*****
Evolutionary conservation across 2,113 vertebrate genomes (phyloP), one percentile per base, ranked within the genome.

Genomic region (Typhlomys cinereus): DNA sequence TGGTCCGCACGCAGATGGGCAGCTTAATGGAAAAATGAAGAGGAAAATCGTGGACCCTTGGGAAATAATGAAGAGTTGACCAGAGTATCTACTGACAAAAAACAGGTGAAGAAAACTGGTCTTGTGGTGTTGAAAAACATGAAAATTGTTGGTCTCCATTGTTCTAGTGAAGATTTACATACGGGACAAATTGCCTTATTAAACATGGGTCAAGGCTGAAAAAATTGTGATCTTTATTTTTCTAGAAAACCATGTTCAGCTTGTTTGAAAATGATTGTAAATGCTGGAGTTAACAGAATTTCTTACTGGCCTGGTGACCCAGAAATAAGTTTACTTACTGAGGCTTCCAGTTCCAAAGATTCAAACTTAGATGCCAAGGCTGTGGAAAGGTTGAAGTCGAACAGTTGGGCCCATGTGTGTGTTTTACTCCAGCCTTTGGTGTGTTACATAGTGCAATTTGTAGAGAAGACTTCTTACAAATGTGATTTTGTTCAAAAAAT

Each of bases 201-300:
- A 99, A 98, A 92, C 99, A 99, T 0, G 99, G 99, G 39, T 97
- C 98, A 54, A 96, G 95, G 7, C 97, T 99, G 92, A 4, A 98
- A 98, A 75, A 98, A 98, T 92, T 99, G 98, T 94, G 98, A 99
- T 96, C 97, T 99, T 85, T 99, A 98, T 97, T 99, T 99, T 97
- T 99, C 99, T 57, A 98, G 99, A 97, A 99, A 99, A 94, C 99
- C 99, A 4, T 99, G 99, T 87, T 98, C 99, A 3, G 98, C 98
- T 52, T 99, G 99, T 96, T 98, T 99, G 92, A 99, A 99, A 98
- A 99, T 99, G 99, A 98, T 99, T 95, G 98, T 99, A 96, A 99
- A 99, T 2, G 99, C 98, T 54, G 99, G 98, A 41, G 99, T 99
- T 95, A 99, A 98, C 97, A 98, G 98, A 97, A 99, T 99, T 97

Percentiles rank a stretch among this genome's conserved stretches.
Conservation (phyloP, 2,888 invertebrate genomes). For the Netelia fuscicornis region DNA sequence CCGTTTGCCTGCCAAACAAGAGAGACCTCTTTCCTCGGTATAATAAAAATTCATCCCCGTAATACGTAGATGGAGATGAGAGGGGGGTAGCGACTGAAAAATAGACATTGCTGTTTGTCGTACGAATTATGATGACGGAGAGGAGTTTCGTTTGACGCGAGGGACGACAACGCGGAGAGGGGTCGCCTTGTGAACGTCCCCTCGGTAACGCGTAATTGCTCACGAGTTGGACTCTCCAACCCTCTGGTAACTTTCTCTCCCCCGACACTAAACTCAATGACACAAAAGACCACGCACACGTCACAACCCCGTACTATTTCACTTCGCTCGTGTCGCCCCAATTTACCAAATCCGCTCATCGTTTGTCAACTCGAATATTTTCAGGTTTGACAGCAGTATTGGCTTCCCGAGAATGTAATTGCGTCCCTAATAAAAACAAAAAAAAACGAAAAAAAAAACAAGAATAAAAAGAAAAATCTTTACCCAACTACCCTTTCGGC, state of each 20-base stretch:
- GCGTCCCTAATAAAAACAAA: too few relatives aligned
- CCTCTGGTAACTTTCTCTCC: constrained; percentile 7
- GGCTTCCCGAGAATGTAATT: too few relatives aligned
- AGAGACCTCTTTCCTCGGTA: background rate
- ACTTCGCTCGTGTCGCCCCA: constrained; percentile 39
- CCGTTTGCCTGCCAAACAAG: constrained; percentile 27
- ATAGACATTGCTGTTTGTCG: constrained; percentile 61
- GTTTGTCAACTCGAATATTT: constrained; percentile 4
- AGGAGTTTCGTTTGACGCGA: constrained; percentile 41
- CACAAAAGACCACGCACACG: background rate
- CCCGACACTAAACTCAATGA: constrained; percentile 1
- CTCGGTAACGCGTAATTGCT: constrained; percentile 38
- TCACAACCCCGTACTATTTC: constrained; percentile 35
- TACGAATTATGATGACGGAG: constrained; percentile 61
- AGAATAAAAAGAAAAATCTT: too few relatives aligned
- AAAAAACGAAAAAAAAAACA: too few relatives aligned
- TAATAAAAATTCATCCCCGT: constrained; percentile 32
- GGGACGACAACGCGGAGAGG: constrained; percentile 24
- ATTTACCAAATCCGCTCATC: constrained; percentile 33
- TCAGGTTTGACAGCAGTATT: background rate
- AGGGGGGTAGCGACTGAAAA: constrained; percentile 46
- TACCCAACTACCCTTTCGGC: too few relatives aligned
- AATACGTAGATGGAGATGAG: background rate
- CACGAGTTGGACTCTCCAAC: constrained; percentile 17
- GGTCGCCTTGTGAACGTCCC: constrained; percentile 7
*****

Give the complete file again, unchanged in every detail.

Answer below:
Evolutionary conservation across 2,113 vertebrate genomes (phyloP), one percentile per base, ranked within the genome.

Genomic region (Typhlomys cinereus): DNA sequence TGGTCCGCACGCAGATGGGCAGCTTAATGGAAAAATGAAGAGGAAAATCGTGGACCCTTGGGAAATAATGAAGAGTTGACCAGAGTATCTACTGACAAAAAACAGGTGAAGAAAACTGGTCTTGTGGTGTTGAAAAACATGAAAATTGTTGGTCTCCATTGTTCTAGTGAAGATTTACATACGGGACAAATTGCCTTATTAAACATGGGTCAAGGCTGAAAAAATTGTGATCTTTATTTTTCTAGAAAACCATGTTCAGCTTGTTTGAAAATGATTGTAAATGCTGGAGTTAACAGAATTTCTTACTGGCCTGGTGACCCAGAAATAAGTTTACTTACTGAGGCTTCCAGTTCCAAAGATTCAAACTTAGATGCCAAGGCTGTGGAAAGGTTGAAGTCGAACAGTTGGGCCCATGTGTGTGTTTTACTCCAGCCTTTGGTGTGTTACATAGTGCAATTTGTAGAGAAGACTTCTTACAAATGTGATTTTGTTCAAAAAAT

Each of bases 201-300:
- A 99, A 98, A 92, C 99, A 99, T 0, G 99, G 99, G 39, T 97
- C 98, A 54, A 96, G 95, G 7, C 97, T 99, G 92, A 4, A 98
- A 98, A 75, A 98, A 98, T 92, T 99, G 98, T 94, G 98, A 99
- T 96, C 97, T 99, T 85, T 99, A 98, T 97, T 99, T 99, T 97
- T 99, C 99, T 57, A 98, G 99, A 97, A 99, A 99, A 94, C 99
- C 99, A 4, T 99, G 99, T 87, T 98, C 99, A 3, G 98, C 98
- T 52, T 99, G 99, T 96, T 98, T 99, G 92, A 99, A 99, A 98
- A 99, T 99, G 99, A 98, T 99, T 95, G 98, T 99, A 96, A 99
- A 99, T 2, G 99, C 98, T 54, G 99, G 98, A 41, G 99, T 99
- T 95, A 99, A 98, C 97, A 98, G 98, A 97, A 99, T 99, T 97

Percentiles rank a stretch among this genome's conserved stretches.
Conservation (phyloP, 2,888 invertebrate genomes). For the Netelia fuscicornis region DNA sequence CCGTTTGCCTGCCAAACAAGAGAGACCTCTTTCCTCGGTATAATAAAAATTCATCCCCGTAATACGTAGATGGAGATGAGAGGGGGGTAGCGACTGAAAAATAGACATTGCTGTTTGTCGTACGAATTATGATGACGGAGAGGAGTTTCGTTTGACGCGAGGGACGACAACGCGGAGAGGGGTCGCCTTGTGAACGTCCCCTCGGTAACGCGTAATTGCTCACGAGTTGGACTCTCCAACCCTCTGGTAACTTTCTCTCCCCCGACACTAAACTCAATGACACAAAAGACCACGCACACGTCACAACCCCGTACTATTTCACTTCGCTCGTGTCGCCCCAATTTACCAAATCCGCTCATCGTTTGTCAACTCGAATATTTTCAGGTTTGACAGCAGTATTGGCTTCCCGAGAATGTAATTGCGTCCCTAATAAAAACAAAAAAAAACGAAAAAAAAAACAAGAATAAAAAGAAAAATCTTTACCCAACTACCCTTTCGGC, state of each 20-base stretch:
- GCGTCCCTAATAAAAACAAA: too few relatives aligned
- CCTCTGGTAACTTTCTCTCC: constrained; percentile 7
- GGCTTCCCGAGAATGTAATT: too few relatives aligned
- AGAGACCTCTTTCCTCGGTA: background rate
- ACTTCGCTCGTGTCGCCCCA: constrained; percentile 39
- CCGTTTGCCTGCCAAACAAG: constrained; percentile 27
- ATAGACATTGCTGTTTGTCG: constrained; percentile 61
- GTTTGTCAACTCGAATATTT: constrained; percentile 4
- AGGAGTTTCGTTTGACGCGA: constrained; percentile 41
- CACAAAAGACCACGCACACG: background rate
- CCCGACACTAAACTCAATGA: constrained; percentile 1
- CTCGGTAACGCGTAATTGCT: constrained; percentile 38
- TCACAACCCCGTACTATTTC: constrained; percentile 35
- TACGAATTATGATGACGGAG: constrained; percentile 61
- AGAATAAAAAGAAAAATCTT: too few relatives aligned
- AAAAAACGAAAAAAAAAACA: too few relatives aligned
- TAATAAAAATTCATCCCCGT: constrained; percentile 32
- GGGACGACAACGCGGAGAGG: constrained; percentile 24
- ATTTACCAAATCCGCTCATC: constrained; percentile 33
- TCAGGTTTGACAGCAGTATT: background rate
- AGGGGGGTAGCGACTGAAAA: constrained; percentile 46
- TACCCAACTACCCTTTCGGC: too few relatives aligned
- AATACGTAGATGGAGATGAG: background rate
- CACGAGTTGGACTCTCCAAC: constrained; percentile 17
- GGTCGCCTTGTGAACGTCCC: constrained; percentile 7